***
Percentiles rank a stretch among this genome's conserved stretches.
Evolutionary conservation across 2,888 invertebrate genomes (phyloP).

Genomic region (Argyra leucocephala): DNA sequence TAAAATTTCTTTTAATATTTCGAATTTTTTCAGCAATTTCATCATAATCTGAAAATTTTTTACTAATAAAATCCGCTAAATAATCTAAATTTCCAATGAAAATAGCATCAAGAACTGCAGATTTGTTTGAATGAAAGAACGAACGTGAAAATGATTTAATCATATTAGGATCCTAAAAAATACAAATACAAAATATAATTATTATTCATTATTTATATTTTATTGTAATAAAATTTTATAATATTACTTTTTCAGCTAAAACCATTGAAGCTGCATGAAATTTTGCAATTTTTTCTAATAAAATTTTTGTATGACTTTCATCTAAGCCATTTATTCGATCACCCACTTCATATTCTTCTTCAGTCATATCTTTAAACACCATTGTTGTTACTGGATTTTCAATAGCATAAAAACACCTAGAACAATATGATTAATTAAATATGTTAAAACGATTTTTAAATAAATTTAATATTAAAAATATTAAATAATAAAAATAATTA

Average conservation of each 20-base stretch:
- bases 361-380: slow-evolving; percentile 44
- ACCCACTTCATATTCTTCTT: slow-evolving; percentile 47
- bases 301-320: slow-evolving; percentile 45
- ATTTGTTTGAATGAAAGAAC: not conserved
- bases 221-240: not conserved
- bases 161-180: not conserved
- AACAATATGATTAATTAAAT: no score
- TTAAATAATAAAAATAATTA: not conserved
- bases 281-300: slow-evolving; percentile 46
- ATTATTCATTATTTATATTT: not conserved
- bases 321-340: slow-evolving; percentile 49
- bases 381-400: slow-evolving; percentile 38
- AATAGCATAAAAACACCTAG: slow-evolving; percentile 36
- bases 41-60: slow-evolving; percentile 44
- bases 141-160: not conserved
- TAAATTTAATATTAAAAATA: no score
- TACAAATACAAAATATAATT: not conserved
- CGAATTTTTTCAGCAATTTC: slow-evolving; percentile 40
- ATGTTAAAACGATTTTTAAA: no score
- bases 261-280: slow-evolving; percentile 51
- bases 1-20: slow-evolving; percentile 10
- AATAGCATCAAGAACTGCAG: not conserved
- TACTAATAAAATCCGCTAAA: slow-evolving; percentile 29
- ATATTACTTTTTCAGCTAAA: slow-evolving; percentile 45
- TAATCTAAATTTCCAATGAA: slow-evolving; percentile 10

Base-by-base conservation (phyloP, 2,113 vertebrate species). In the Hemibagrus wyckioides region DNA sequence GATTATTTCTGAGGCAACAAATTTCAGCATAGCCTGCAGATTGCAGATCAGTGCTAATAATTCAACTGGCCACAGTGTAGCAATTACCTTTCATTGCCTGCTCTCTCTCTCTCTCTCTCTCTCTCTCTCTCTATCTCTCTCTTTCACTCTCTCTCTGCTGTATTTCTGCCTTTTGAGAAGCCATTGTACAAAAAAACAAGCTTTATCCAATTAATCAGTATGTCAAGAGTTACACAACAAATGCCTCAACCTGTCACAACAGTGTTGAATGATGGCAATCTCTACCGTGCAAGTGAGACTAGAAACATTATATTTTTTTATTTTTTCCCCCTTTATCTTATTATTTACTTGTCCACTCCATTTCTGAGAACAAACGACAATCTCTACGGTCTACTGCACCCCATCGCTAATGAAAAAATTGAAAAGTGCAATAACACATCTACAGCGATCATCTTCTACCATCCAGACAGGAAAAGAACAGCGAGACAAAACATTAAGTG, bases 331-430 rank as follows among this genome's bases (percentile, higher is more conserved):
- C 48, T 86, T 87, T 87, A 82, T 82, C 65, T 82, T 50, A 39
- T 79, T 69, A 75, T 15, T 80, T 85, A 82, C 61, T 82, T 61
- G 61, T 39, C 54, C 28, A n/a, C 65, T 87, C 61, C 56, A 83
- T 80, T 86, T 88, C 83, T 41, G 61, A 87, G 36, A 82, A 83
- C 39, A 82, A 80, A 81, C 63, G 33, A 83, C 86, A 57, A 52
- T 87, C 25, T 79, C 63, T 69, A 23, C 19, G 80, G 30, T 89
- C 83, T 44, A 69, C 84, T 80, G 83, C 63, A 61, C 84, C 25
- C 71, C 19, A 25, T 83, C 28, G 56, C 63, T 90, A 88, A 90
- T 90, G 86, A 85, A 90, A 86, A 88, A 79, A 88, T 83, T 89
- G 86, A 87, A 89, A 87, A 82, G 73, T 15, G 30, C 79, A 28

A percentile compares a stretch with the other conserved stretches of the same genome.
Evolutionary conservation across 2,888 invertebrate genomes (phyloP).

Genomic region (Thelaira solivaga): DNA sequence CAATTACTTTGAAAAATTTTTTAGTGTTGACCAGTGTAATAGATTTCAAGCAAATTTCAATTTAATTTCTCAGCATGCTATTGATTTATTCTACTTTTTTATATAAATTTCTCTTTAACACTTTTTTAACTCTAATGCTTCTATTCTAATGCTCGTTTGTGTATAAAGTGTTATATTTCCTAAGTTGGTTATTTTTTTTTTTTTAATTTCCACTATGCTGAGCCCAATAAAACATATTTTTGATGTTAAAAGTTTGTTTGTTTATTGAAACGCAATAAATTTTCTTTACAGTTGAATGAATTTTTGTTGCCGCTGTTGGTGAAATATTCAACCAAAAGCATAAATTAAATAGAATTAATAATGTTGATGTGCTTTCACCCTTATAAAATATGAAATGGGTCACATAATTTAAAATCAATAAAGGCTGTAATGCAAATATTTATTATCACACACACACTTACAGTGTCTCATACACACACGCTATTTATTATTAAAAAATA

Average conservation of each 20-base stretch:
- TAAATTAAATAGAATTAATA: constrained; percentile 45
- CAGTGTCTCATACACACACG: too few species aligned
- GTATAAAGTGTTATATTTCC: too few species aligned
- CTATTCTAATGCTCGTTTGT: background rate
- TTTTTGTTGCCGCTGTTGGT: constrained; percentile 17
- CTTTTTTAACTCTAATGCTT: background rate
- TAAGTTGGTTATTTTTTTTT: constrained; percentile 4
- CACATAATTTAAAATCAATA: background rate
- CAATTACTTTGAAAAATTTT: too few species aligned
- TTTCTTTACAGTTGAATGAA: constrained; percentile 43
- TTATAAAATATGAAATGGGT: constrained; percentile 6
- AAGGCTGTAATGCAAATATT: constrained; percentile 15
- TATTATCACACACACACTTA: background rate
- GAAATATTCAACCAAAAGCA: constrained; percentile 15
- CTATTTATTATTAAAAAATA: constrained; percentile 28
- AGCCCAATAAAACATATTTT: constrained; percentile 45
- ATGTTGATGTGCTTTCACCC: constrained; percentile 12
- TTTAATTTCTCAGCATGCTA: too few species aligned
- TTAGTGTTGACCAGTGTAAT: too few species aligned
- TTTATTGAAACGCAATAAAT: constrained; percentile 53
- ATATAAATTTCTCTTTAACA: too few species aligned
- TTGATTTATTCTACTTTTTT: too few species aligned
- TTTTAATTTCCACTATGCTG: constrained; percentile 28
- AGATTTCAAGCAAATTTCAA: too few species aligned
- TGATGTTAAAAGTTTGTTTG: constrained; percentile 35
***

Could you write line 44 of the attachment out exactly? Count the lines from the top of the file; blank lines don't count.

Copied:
Average conservation of each 20-base stretch: